Managing Organizational Change

Photo of the TOC (Technical Operations Center)

A panorama of the Technical Operations Center, where Jim Fordham works.

Change is inevitable. I’m reminded of Sam Cooke’s classic song which says, “A Change Is Gonna Come.” Oh yes, it will.

As managers, our role is crucial in times of change because of the relationship we have with the employees on our team. We are the closest to the employees who must adopt the new processes and behaviors associated with a change.

Organizational change occurs when a company makes a transition from its current state to some desired future state. Managing organizational change is the process of planning and implementing change in such a way as to minimize employee resistance and cost while simultaneously maximizing the effectiveness of the change.

Most successful change efforts begin when some individuals or some groups start to look hard at a company’s competitive situation, market position, technological trends, and financial performance.

Why Change?

Today’s business environment requires companies to undergo changes almost constantly if they are to remain competitive. Factors such as globalization of markets and rapidly evolving technology force businesses to respond in order to survive.

Organizational change initiatives often arise out of problems faced by a company. In some cases, however, companies change under new leadership that recognizes potentials that have not been previously visualized.

Why is there Resistance?

But organizational change is also resisted in a number of ways. Managers have defined resistances as: pushback, not buying in, criticism, foot-dragging, and so on. In fact, according to research by McKinsey & Company, about 70% of all changes in all organizations fail. The failure may be due to the manner in which change has been visualized, announced, and implemented or because internal resistance to it builds. Employees remember previous experiences and expect history to repeat itself and resist going through it all over again.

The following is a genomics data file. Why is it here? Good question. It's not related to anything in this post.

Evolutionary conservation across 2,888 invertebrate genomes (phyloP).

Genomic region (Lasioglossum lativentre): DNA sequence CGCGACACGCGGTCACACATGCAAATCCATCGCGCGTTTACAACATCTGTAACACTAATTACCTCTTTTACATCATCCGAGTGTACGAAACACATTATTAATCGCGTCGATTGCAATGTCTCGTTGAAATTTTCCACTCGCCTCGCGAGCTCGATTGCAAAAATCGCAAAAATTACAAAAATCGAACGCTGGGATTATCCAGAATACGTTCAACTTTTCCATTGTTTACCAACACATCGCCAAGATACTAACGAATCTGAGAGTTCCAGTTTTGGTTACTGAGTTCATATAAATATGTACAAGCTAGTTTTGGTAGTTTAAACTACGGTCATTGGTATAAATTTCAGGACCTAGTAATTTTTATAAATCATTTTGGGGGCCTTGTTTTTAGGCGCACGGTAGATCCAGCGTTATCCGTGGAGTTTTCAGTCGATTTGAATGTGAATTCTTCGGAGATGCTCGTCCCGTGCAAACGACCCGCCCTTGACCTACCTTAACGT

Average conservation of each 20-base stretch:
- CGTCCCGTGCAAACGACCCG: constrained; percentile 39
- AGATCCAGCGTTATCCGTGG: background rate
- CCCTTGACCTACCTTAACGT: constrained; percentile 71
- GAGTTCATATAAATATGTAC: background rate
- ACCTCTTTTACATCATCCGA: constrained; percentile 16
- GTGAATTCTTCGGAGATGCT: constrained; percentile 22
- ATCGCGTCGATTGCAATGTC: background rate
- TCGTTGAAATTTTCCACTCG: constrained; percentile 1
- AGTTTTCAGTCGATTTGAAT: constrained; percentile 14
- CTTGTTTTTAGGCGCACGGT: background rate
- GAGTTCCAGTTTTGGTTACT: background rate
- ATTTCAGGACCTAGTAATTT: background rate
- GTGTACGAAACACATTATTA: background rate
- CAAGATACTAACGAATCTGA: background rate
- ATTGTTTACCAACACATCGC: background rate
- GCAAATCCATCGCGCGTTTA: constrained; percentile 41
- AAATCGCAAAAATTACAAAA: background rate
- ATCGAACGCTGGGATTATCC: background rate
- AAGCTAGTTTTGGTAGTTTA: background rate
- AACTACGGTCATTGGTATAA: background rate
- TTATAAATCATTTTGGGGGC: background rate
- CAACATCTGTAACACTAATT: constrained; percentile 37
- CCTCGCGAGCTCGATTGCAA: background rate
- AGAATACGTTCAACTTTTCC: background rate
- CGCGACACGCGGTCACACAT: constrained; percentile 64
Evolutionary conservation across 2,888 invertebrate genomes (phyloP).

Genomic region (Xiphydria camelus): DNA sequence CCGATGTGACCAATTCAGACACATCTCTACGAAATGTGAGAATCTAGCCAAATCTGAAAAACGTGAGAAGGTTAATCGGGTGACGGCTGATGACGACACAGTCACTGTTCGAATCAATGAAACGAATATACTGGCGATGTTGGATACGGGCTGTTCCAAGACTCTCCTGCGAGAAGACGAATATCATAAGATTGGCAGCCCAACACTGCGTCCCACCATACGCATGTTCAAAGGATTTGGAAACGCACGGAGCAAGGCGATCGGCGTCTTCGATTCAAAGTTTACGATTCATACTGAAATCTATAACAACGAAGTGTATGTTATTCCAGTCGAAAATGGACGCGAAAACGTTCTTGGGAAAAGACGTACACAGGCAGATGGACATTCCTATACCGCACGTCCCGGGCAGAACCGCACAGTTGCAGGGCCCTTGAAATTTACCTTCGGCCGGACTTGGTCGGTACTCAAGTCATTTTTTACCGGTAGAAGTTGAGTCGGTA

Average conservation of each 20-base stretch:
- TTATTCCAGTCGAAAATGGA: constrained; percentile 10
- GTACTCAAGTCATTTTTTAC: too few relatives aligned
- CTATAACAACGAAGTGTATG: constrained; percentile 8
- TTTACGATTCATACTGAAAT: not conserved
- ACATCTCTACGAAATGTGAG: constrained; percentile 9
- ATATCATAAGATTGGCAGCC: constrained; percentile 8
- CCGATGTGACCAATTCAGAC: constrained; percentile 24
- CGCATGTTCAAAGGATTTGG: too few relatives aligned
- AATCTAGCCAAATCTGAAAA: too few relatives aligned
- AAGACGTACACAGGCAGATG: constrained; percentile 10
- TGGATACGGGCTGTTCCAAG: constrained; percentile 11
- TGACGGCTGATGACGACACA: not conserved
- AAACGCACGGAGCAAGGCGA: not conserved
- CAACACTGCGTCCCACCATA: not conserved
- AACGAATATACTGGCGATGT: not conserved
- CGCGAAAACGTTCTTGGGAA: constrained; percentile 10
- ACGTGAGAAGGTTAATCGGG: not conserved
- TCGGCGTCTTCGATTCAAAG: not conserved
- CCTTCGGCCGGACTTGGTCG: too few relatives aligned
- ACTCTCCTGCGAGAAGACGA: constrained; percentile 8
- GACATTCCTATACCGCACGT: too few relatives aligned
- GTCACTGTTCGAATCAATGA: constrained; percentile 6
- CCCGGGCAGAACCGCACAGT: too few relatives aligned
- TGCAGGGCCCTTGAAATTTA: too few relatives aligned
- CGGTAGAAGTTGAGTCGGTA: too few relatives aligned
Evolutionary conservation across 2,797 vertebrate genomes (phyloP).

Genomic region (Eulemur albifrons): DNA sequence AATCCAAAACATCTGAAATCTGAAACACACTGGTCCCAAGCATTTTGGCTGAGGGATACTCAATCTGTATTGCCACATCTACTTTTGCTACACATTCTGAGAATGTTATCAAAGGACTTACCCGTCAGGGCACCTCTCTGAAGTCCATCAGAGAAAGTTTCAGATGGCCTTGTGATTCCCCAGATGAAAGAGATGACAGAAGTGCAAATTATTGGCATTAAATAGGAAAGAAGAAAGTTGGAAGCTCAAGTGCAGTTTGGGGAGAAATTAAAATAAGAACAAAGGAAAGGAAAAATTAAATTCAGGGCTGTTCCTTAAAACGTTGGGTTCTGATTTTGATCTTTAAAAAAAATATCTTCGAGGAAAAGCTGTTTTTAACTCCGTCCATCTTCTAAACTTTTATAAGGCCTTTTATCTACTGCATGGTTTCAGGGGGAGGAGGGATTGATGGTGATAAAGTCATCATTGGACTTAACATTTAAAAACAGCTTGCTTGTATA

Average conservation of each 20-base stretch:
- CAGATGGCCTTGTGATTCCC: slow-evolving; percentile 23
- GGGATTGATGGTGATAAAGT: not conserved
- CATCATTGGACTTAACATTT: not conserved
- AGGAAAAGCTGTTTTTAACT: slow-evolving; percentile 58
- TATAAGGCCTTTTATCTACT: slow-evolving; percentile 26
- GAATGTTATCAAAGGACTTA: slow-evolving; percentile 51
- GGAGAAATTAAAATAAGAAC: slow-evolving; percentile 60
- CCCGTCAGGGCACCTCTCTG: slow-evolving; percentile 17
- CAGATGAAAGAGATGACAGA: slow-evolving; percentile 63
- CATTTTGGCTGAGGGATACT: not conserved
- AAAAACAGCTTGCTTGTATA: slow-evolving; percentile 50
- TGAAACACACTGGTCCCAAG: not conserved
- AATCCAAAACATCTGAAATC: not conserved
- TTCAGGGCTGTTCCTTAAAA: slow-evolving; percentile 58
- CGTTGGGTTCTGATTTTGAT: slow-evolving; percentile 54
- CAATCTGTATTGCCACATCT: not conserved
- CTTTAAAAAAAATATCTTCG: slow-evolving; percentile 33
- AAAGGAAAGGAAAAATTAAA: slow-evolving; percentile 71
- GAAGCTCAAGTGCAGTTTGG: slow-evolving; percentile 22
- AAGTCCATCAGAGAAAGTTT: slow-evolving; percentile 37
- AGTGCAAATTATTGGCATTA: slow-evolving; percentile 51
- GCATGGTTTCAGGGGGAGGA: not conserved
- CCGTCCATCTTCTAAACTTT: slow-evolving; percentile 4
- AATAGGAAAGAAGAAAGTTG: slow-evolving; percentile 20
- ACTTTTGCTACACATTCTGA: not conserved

Technological changes are frequently introduced as components of larger strategic changes, although they sometimes take place on their own in the form of an upgrade to software or hardware. These changes can affect the way the frontline staff perform their day to day operation and can be met with pushback and resistance if the proper training is not applied. An important aspect of changing technology is determining who in the organization will be threatened by the change.

People changes can become necessary due to other circumstances, or sometimes companies simply seek to change workers’ attitudes and behaviors in order to increase their effectiveness or to stimulate individual or team creativeness. People changes are the most difficult and important part of the overall change process. The science of organization development was created to deal with changing people on the job through techniques such as education and training, team building, and career planning.